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Bug 105386 - -rdynamic -lc_p result in incorrect libraries being used
-rdynamic -lc_p result in incorrect libraries being used
Product: Red Hat Linux
Classification: Retired
Component: gcc (Show other bugs)
i686 Linux
medium Severity medium
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Assigned To: Jakub Jelinek
David Lawrence
Depends On:
  Show dependency treegraph
Reported: 2003-09-25 12:25 EDT by Jason Beardsley
Modified: 2007-04-18 12:57 EDT (History)
1 user (show)

See Also:
Fixed In Version:
Doc Type: Bug Fix
Doc Text:
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Clone Of:
Last Closed: 2003-09-26 10:04:33 EDT
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RHEL 7.3 requirements from Atomic Host:
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Attachments (Terms of Use)
Log showing test case (1.33 KB, text/plain)
2003-09-25 12:26 EDT, Jason Beardsley
no flags Details

  None (edit)
Description Jason Beardsley 2003-09-25 12:25:12 EDT
Description of problem:

A C program linked with '-rdynamic' and the profiled libc (-lc_p) does not use
the correct libraries in /lib/tls (e.g. /lib/tls/libc.so), but instead uses
their counterparts in /lib.  Either flag by itself is fine, the combination is not.

As a result, while the program will run, if it attempts to dlopen() a shared
library (e.g. a Python extension module), it will crash.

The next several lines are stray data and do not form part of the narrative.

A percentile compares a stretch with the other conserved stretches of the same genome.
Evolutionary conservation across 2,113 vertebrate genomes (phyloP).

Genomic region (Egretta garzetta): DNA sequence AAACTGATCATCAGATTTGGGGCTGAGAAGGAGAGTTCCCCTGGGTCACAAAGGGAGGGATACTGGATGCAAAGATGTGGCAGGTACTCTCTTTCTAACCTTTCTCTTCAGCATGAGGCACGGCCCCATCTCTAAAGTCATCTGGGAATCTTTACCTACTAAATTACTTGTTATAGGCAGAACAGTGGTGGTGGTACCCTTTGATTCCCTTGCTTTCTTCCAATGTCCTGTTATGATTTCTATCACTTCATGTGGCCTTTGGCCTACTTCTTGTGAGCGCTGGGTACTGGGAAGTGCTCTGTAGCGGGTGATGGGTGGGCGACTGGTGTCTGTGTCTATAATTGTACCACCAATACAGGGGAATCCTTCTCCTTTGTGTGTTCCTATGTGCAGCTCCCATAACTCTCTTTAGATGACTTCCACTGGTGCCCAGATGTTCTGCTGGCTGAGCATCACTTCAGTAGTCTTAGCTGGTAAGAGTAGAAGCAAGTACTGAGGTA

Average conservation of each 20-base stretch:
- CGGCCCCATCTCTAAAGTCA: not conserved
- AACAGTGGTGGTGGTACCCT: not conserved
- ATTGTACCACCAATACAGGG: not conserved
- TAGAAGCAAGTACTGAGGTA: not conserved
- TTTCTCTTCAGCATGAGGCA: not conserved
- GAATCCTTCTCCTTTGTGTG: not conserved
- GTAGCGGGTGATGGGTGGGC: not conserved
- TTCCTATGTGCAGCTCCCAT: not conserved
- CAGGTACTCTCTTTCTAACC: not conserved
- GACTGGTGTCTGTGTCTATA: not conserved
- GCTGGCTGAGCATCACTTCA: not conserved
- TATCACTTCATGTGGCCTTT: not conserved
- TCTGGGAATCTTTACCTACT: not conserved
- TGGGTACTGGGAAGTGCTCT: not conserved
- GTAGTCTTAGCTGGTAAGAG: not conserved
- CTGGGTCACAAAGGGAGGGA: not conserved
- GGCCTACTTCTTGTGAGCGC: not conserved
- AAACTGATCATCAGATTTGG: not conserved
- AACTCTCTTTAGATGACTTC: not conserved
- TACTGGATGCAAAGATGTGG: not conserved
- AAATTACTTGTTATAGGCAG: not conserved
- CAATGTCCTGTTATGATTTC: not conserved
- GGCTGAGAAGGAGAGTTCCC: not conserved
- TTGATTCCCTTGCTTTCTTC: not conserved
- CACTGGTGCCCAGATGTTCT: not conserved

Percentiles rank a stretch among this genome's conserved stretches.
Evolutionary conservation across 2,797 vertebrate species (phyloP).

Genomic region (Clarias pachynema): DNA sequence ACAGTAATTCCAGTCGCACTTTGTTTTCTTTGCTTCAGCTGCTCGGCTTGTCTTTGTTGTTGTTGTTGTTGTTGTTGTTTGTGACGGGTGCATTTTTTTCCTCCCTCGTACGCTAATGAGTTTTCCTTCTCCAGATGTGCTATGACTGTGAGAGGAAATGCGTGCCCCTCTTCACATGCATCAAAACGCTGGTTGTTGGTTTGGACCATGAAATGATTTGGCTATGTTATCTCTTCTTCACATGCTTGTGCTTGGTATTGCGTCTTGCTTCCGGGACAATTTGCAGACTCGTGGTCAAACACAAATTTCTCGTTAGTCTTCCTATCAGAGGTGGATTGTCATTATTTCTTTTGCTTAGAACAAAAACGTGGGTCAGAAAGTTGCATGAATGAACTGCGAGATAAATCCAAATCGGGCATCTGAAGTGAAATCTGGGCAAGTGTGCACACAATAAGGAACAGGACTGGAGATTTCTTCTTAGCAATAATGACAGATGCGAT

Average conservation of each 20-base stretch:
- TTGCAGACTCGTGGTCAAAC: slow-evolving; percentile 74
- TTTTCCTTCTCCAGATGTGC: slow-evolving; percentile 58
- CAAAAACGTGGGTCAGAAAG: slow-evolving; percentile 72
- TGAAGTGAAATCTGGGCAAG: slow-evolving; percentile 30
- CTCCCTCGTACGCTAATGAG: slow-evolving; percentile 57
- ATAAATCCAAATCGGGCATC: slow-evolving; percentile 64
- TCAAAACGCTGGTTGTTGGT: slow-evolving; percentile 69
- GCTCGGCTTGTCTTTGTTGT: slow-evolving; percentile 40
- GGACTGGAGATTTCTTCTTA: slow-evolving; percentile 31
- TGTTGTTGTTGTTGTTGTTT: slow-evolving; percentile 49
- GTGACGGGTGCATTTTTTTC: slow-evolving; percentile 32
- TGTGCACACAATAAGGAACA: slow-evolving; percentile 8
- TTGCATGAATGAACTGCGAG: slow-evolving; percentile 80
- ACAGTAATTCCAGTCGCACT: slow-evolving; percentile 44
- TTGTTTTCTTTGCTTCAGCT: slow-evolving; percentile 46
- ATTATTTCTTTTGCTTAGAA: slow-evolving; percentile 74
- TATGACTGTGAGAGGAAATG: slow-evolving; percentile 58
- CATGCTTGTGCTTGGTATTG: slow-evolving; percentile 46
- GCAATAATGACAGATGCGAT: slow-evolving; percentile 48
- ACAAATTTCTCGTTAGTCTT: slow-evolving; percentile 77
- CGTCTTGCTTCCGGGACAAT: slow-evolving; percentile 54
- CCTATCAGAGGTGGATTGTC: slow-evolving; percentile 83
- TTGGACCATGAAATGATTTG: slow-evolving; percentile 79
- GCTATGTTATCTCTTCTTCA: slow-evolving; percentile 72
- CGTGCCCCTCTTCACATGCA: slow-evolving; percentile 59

Version-Release number of selected component (if applicable):

gcc version 3.2.2 20030222 (Red Hat Linux 3.2.2-5)

How reproducible: 100%

Steps to Reproduce:
1.  Compile a trivial C program using -rdynamic and -lc_p on the link line.
2.  ldd it
3.  Note the libraries used (and the 'Incorrectly build binary...' warning)

Actual results:

Expected results:

Additional info:
Comment 1 Jason Beardsley 2003-09-25 12:26:31 EDT
Created attachment 94722 [details]
Log showing test case
Comment 2 Jakub Jelinek 2003-09-26 10:04:33 EDT
libc_p is only provided as .a library, not as a shared library.
So if you want to profile (other than using oprofile/valgrind etc.),
you need to link statically.
Linking against both libc_p.a and libc.so is a user bug.
You shouldn't link against -lc_p by hand anyway, instead use -profile gcc switch.
Comment 3 Jason Beardsley 2003-09-26 15:55:41 EDT
My application has an embedded Python interpreter, which dynamically loads
extension modules at runtime.  It cannot be linked statically.  So what you are
saying is that I cannot profile the program (at least, not fully - I can't link
with the profiled C library, but thankfully I am able to use '-pg' to profile my
own code).

Interesting, because I was able to do just that on RH8, even if this was not the
proscribed manner in which to profile using gprof.

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